Cowley College Board of Trustees chair Ron Godsey and trustee Dennis Shurtz would face a recall election if petitions calling for their ouster garner an appropriate number of valid signatures.
County attorney Chris Smith, in a letter dated May 29, said he had been asked to review the petitions for content and form. Shurtz and Godsey are accused of open meetings violation said to have been made earlier this year.
Smith said the petitions are properly constructed for public dissemination and make a specific accusation, regarding misconduct in office, that allow Godsey and Shurtz an opportunity to defend themselves.
Smith noted his job was not to consider the validity of the claims in a recall petition but to affirm a petition is properly formatted and contains a specific accusation. He did say in his letter that his office was never contacted in regard to investigating open meetings violations by the board of trustees.
In Kansas, a recall effort is warranted only if misconduct in office is alleged or a public official commits a felony or fails to perform the duties of the office.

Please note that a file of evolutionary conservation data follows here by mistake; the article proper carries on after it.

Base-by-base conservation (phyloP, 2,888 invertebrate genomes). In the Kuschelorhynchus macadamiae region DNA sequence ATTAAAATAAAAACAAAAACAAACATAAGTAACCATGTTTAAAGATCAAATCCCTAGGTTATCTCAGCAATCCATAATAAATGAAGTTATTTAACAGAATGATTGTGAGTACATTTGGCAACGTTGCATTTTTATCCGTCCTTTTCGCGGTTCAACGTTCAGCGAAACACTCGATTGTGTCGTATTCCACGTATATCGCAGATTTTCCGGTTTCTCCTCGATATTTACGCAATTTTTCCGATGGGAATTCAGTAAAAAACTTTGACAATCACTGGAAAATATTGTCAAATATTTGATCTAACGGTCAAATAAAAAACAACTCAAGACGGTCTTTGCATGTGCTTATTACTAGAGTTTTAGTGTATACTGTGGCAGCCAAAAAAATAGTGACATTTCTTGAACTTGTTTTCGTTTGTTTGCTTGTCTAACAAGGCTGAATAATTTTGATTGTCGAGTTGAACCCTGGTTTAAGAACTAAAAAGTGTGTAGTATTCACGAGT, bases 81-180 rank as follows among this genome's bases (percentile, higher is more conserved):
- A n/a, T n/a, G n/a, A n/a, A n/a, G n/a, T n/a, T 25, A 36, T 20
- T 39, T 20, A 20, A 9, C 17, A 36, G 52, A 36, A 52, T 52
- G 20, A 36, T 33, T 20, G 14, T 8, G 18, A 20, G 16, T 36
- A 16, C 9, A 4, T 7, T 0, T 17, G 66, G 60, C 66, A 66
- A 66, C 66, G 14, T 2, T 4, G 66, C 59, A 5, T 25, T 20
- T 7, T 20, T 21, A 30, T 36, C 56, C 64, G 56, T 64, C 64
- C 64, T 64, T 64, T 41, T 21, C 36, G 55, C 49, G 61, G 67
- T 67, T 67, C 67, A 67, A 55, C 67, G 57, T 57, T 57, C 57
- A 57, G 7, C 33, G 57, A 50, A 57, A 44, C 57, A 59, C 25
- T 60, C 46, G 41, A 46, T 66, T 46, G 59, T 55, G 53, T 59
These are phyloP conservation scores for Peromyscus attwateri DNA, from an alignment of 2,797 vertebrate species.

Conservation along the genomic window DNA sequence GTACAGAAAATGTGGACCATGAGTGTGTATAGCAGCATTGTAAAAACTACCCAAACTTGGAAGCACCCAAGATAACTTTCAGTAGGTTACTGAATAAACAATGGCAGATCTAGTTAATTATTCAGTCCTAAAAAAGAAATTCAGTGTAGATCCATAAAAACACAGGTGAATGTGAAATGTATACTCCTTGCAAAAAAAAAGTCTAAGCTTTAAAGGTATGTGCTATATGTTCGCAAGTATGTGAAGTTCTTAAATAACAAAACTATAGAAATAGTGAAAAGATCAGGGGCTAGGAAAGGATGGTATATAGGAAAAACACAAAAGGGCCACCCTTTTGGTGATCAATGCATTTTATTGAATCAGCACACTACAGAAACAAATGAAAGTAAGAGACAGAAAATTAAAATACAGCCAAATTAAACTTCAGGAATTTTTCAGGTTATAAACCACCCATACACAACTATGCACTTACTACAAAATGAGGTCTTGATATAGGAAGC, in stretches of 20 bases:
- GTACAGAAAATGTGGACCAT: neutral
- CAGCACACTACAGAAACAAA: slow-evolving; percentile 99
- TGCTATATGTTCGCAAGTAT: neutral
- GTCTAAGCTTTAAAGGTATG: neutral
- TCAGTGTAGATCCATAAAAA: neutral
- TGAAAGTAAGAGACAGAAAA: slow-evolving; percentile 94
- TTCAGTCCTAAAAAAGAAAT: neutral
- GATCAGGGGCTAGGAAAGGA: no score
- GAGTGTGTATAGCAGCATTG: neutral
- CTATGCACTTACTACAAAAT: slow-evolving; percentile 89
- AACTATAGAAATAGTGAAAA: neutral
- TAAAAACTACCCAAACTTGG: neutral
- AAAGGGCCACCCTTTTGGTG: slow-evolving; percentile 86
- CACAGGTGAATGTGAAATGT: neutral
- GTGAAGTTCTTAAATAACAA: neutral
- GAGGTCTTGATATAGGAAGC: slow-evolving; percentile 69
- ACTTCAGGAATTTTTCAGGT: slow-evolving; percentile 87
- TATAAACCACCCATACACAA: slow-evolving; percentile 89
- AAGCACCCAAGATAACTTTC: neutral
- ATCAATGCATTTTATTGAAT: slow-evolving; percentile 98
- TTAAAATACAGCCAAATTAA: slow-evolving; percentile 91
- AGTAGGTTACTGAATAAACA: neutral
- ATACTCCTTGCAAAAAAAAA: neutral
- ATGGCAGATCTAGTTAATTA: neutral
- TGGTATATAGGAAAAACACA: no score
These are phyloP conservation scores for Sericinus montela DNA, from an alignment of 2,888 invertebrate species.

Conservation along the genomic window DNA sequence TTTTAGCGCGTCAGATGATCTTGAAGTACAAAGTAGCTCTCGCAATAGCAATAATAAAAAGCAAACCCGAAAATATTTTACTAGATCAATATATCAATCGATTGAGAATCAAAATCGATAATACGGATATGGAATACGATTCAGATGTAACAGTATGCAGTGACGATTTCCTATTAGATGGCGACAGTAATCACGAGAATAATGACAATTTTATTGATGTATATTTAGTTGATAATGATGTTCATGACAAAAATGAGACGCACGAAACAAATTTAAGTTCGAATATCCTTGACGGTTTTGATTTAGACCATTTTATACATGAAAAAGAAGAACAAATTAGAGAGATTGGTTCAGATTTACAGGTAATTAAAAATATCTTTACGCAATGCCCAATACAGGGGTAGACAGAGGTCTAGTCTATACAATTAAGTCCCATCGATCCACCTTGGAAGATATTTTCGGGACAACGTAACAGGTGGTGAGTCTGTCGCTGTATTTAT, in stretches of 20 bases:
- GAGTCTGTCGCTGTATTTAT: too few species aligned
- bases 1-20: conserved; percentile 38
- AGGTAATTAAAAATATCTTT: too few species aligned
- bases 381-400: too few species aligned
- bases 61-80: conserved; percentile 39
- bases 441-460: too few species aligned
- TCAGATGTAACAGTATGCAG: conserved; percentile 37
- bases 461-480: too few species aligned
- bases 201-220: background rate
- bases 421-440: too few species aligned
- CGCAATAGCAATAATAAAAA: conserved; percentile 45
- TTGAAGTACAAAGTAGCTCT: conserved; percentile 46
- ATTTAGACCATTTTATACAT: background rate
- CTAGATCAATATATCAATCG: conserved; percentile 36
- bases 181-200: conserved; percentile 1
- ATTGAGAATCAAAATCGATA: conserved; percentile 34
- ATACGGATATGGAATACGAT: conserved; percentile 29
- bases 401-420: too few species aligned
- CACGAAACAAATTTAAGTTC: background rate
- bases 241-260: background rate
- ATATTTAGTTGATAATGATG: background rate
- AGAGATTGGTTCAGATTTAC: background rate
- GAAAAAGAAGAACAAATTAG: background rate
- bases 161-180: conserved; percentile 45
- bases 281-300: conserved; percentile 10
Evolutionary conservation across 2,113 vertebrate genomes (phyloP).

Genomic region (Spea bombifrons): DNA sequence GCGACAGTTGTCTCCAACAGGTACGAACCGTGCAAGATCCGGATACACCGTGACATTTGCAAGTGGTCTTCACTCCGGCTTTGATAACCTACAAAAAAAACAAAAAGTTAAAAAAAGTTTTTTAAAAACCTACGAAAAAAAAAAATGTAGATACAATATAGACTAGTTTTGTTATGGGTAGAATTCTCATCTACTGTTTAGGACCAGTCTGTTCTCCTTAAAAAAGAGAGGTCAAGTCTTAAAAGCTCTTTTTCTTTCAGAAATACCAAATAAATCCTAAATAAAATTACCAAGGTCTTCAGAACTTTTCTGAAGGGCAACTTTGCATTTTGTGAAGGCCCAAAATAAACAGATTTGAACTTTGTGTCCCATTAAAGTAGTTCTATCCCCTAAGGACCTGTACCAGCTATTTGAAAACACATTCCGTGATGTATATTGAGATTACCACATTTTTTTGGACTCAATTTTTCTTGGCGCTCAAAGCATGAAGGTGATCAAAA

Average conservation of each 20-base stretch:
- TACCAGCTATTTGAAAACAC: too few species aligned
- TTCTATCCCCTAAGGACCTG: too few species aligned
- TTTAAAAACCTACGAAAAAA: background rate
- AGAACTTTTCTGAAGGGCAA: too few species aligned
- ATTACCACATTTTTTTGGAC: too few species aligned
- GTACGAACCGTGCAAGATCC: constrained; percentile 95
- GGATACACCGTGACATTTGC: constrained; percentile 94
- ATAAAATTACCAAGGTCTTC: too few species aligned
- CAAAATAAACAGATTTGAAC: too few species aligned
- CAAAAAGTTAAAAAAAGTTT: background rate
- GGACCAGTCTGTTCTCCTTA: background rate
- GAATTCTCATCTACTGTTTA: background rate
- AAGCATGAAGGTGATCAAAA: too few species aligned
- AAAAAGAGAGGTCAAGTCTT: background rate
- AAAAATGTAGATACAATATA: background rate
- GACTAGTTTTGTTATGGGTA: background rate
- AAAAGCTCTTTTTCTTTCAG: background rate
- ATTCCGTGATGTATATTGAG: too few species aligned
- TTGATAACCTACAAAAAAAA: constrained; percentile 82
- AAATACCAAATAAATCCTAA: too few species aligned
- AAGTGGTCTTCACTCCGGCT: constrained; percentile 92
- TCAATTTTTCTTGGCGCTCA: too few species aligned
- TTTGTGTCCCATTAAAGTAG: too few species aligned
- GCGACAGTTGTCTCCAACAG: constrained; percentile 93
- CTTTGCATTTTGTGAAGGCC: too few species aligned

The college trustees and former school president Clark Williams came under fire for a number of recent decisions, that included eliminating the menís and womenís soccer teams.
Williams resigned as a result and trustees reversed some decisions, including those regarding soccer. At the time, some members of the public questioned whether meetings conducted to make decisions about the college were done so in accordance with open meetings law.
The approval of the petitions is an early step in the recall process. Now, those circulating the petitions must collect the requisite number of signatures needed to put the recall questions on the ballot.
County election officer Karen Defore said 1,105 signatures would be needed for Shurtz to be subject to recall and 938 would be need for Godsey. The difference in those numbers is due to the men being elected in different election years, she said.
Those collecting signatures have 90 days from the date of the first signature collected to accumulate the required number. Election workers must then validate each person as a registered voter and validate each signature. Thirty days are allowed for that process.
Defore said if a recall vote or votes are required she would work to have them on the general election ballot Nov. 4.